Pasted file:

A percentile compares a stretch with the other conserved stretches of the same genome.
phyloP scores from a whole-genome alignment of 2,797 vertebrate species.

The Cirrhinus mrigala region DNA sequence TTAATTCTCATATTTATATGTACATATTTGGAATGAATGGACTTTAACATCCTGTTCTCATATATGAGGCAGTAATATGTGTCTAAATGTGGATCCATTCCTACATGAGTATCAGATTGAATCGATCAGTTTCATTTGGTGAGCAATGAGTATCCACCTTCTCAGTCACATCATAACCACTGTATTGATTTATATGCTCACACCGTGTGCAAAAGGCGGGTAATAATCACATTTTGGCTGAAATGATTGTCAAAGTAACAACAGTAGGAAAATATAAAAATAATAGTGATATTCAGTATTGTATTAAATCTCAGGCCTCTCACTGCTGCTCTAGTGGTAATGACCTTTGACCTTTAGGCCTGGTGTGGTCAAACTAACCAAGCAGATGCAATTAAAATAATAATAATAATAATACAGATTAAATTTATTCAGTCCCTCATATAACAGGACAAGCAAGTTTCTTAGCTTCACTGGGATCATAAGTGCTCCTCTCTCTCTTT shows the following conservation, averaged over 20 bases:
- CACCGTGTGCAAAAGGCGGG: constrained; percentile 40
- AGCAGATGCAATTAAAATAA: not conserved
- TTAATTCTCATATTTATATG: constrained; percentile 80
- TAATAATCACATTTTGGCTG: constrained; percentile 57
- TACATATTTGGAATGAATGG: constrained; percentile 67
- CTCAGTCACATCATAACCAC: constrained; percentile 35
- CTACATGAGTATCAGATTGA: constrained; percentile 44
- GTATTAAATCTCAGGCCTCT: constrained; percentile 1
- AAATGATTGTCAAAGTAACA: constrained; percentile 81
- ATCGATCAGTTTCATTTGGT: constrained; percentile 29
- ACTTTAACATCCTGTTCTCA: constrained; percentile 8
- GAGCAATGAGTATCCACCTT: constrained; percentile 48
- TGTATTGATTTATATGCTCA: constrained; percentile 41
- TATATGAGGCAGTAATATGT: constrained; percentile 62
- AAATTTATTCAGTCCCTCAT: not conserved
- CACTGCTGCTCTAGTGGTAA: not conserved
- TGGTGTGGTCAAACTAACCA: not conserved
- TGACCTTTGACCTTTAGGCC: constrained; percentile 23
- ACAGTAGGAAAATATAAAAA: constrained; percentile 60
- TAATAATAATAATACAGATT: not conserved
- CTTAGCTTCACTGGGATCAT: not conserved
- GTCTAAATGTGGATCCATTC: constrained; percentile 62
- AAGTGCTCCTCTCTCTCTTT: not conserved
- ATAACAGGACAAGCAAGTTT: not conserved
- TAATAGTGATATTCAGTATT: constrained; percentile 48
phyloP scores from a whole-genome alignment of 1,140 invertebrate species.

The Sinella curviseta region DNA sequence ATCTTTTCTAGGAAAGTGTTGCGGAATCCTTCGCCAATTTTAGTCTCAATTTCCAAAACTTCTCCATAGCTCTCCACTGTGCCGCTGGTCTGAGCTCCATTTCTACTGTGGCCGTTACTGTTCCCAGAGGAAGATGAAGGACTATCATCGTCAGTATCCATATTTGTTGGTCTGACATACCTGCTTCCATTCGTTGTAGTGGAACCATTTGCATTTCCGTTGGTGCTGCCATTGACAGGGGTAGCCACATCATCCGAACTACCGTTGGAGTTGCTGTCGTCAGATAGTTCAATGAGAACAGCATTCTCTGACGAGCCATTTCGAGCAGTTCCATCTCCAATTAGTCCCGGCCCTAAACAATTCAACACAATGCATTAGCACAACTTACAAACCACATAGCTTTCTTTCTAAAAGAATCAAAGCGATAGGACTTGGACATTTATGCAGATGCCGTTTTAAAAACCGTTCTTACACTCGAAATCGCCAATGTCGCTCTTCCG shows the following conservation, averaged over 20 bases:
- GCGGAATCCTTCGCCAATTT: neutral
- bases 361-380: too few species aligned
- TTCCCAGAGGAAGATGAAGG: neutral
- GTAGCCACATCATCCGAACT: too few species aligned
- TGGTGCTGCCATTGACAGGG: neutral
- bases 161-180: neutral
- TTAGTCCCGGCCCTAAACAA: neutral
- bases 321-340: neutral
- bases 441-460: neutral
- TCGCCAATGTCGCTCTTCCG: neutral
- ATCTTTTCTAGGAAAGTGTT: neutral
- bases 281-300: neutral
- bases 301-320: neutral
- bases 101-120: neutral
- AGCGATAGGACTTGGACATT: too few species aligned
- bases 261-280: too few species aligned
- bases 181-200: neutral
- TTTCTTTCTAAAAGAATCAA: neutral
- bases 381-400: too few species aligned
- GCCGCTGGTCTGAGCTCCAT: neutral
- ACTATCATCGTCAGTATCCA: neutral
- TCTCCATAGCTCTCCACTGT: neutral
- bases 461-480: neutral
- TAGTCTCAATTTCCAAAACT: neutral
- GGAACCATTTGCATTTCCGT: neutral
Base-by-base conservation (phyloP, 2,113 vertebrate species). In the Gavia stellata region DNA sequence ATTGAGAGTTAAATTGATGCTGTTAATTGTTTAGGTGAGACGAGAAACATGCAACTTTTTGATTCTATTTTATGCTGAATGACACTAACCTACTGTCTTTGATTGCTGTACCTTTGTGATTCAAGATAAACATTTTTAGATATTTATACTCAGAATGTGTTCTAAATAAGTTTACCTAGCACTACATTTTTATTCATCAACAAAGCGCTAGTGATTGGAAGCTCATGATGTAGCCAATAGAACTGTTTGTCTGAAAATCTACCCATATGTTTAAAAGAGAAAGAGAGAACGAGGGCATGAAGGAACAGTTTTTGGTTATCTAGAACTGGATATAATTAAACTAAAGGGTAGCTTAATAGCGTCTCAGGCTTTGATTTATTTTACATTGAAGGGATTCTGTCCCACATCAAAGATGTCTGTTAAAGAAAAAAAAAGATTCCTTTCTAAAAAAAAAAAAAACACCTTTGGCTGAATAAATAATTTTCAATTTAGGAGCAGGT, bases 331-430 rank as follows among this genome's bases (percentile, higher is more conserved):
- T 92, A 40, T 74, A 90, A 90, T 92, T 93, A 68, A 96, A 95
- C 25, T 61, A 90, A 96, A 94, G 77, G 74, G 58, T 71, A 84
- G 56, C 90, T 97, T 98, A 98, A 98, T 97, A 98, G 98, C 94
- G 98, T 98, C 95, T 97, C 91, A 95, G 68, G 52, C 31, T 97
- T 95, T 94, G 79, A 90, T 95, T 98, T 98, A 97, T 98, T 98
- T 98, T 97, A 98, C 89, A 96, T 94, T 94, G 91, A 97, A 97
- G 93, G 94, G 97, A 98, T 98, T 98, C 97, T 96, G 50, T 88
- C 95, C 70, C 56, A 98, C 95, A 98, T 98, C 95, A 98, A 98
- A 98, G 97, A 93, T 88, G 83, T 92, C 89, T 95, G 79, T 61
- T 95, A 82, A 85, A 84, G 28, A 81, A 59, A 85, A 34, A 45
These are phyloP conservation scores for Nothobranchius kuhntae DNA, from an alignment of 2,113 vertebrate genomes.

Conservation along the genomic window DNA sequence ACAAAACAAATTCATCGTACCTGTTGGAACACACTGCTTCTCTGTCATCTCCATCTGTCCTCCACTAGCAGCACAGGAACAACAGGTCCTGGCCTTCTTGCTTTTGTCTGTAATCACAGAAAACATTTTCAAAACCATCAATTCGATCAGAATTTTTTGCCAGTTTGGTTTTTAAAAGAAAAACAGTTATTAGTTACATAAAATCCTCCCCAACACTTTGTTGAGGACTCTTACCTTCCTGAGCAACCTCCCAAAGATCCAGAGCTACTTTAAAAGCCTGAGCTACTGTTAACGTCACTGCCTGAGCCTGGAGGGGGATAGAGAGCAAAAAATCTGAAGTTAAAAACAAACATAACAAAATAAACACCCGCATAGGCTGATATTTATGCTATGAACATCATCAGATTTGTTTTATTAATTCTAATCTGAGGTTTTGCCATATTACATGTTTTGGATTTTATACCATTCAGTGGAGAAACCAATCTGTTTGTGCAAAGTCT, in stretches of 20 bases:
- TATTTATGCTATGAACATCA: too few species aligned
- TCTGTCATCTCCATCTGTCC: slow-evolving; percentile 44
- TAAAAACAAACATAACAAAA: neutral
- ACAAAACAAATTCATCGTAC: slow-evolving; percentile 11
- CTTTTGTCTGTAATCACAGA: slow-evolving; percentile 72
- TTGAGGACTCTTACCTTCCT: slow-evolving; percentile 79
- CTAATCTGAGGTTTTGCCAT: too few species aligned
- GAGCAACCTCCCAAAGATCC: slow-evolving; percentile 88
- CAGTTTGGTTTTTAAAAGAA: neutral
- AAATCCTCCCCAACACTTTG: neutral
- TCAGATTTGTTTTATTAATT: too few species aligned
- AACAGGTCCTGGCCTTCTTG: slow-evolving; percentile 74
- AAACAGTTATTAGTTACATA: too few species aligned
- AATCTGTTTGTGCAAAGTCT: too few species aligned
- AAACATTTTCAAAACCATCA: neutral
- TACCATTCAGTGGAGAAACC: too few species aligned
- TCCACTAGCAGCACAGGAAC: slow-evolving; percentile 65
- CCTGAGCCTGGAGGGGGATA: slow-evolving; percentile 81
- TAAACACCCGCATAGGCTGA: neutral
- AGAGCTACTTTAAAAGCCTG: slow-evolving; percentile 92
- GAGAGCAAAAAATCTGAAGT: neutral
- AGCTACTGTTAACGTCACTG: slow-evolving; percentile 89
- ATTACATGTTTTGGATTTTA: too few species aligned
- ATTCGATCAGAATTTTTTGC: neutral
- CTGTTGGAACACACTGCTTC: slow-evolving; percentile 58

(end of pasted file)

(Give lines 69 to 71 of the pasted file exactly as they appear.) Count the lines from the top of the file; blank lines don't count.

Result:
- TATTTATGCTATGAACATCA: too few species aligned
- TCTGTCATCTCCATCTGTCC: slow-evolving; percentile 44
- TAAAAACAAACATAACAAAA: neutral